Pensioner should not have been arrested over intruder death - Tory backbencher

A pensioner who fatally stabbed an intruder at his home should not have been arrested, a member of a powerful parliamentary committee has said.

Sir Christopher Chope said it was "completely unwarranted" to arrest people in circumstances such as those faced by Richard Osborn-Brooks.

The 78-year-old retiree's detention on suspicion of murdering intruder Henry Vincent, 37, drew widespread condemnation from members of the public.

Nearly 20,000 people signed a petition calling for the probe to be shelved, while more than £7,000 was raised to pay for his legal costs.

On Friday the Metropolitan Police said he would face no further action over Vincent's death.

Mr Osborn-Brooks had been arrested on suspicion of murder before being freed on bail following the incident on Tuesday.

Sir Christopher, who sits on the Commons Home Affairs Select Committee, said that arresting the pensioner was a step too far.

"It is one thing to question people but to ... arrest people in these circumstances is completely unwarranted," the Tory backbencher told The Times.

"It is a sad reflection on the criminal justice system that it has required the force of the press and public opinion to reach this decision."

Henry Vincent (Met Police/PA)
Henry Vincent (Met Police/PA)

Scotland Yard said on Friday that its decision to drop the investigation followed a consultation with the Crown Prosecution Service.

Detective chief inspector Simon Harding stressed there had been a "thorough investigation" into the circumstances of Vincent's death.

He said: "Whilst there might be various forms of debate about which processes should be used in cases such as this, it was important that the resident was interviewed by officers under the appropriate legislation of the Police and Criminal Evidence Act; not only for the integrity of our investigation but also so that his personal and legal rights were protected."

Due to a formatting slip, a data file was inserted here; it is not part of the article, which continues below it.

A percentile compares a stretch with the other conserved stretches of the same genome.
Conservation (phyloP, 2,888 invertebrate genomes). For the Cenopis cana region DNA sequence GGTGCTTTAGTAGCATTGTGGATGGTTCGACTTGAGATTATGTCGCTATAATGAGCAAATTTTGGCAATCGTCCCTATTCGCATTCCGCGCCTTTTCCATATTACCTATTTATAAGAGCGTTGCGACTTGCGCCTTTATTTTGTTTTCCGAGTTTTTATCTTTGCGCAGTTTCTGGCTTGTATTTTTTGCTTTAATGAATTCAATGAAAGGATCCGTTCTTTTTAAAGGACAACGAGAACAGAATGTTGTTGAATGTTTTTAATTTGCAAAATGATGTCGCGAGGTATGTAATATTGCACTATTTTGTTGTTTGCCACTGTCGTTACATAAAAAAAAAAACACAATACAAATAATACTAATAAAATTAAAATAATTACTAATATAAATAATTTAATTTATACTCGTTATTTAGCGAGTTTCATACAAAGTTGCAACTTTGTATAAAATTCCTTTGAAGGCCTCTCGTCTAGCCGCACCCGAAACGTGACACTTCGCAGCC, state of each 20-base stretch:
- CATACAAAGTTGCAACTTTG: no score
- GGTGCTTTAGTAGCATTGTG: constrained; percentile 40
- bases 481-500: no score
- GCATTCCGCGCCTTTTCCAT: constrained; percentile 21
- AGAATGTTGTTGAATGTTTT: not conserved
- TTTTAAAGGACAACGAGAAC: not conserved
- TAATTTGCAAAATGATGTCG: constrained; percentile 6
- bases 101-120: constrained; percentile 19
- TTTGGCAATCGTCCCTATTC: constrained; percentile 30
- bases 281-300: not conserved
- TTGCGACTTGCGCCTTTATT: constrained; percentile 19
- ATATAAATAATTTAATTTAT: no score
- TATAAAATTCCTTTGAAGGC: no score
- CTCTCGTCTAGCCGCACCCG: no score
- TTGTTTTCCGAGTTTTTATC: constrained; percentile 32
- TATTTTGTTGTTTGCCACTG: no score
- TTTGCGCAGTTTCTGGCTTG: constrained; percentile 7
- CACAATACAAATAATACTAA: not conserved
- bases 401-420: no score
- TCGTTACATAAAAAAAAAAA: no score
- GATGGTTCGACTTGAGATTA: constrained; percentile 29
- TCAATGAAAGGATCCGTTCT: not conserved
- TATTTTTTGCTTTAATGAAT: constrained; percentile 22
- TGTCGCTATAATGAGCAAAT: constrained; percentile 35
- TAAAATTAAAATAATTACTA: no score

An inquest will "further review the circumstances into Mr Vincent's death in a public forum", the detective said.

Bob Neill, chairman of the Commons Justice Select Committee, praised the police for their expediency in releasing Mr Osborn-Brooks.

"It is sensible and the right result, but actually not very surprising, as the law clearly permits the reasonable use of force in self defence (and in defence of others - such as his wife) in this sort of case," the Conservative MP and former criminal barrister told the Daily Mail.

"The police had to investigate it but it's to their credit that they did so quickly and reached the right decision. In that sense the system has worked."

The force said in a statement that it had informed Vincent's family of the development and explained to them the reasons why no charges will be brought.

In January, Vincent was named and pictured by Kent Police investigating a distraction burglary when jewellery and valuables were stolen from a man in his 70s.

Officers were then called to reports of a burglary in progress at 12.45am on Tuesday, after two men entered the house on South Park Crescent in Hither Green, south-east London.

One suspect, armed with a screwdriver, forced the homeowner into his kitchen when he discovered them, while his accomplice went upstairs, the force said.

Detectives believe a struggle ensued between "one of the males and the homeowner" and the intruder was stabbed in the upper body. It is unclear what implement was used to deliver the fatal blow.

Both men then apparently attempted a getaway, but Vincent collapsed nearby on Further Green Road.

An accomplice attempted to drag him towards a van but eventually left, according to a witness.

Paramedics from London Ambulance Service took him to a central London hospital where he died at 3.37am.

The second man has not been found and remains wanted by police.

Read Full Story

FROM OUR PARTNERS